In the cage, large, 220-pound robots dual: the first robot throws the other upside down, but the second robot inverts. With a surprise right-hook and a hidden flame thrower, the robot throws its opponent eight feet into the air, slamming it into pieces.
In April, thousands will descend upon San Mateo Convention Center for the RoboGames, also dubbed the “Robot Olympics.” Teams from all over the world design and enter robots in over 50 different events, ranging from robot soccer games to cage matches to creating robotic doppelgangers of the inventors themselves. Though there are cash prizes, the most coveted award is a gold medal in one of these events.
Even if you’re the contestant left crying at the smell of burnt metal and broken dreams, everyone gets a great show and leaves inspired by the limitless possibilities of the human mind.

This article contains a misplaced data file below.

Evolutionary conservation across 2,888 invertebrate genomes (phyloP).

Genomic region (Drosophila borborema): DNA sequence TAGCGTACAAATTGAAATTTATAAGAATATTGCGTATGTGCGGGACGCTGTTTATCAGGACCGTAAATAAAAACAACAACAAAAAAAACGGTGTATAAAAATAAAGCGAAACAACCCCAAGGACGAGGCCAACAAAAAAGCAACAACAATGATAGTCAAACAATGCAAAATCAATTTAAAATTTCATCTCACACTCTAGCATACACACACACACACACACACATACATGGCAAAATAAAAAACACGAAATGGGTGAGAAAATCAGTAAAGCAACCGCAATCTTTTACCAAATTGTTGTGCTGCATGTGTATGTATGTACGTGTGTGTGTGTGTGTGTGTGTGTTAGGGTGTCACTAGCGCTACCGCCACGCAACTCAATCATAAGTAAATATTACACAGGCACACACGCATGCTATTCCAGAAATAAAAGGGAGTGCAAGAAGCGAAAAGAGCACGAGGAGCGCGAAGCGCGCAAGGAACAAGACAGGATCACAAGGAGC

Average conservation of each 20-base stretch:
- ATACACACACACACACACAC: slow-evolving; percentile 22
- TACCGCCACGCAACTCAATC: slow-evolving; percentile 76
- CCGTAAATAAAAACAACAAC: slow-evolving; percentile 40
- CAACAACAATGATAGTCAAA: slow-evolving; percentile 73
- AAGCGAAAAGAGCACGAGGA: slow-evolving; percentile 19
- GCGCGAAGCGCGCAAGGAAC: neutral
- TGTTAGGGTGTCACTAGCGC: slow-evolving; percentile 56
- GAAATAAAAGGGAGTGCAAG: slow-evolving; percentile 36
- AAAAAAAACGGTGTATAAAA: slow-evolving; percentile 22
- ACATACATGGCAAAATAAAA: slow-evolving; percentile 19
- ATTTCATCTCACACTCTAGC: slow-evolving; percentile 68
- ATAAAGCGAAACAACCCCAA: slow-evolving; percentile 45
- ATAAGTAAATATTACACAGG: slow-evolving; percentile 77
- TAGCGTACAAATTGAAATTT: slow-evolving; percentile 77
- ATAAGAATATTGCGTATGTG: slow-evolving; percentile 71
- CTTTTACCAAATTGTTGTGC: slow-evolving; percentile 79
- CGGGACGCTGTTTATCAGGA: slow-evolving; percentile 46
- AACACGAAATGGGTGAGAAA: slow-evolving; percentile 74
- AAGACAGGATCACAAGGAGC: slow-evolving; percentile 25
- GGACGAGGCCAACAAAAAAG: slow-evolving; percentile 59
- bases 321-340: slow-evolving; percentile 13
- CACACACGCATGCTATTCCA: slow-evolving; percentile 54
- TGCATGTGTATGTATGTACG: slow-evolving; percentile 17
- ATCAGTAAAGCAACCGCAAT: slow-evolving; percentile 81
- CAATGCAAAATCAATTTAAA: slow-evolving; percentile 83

The camaraderie that takes place at these games is similar to the human Olympics. One vanquished controller says, “[my] robot was so beat up, it couldn’t be repaired. It’s normally used to doing the beating, but that was a good one,” he nods with a smile.
One participant believes that anytime you get “geeks” thinking in mass, there are societal benefits that follow. That statement may be true. High schools and middle schools have robotics teams that are building robots for greater purposes than just recreation. In this episode of the Product Design Show, Vince and Allison show how a Florida high school team built a robot to aid police during armed standoffs.
Using Creo, high school teams prove that designing and producing robots can be completed in less than a year, on a shoestring budget, and with a little ingenuity and fun.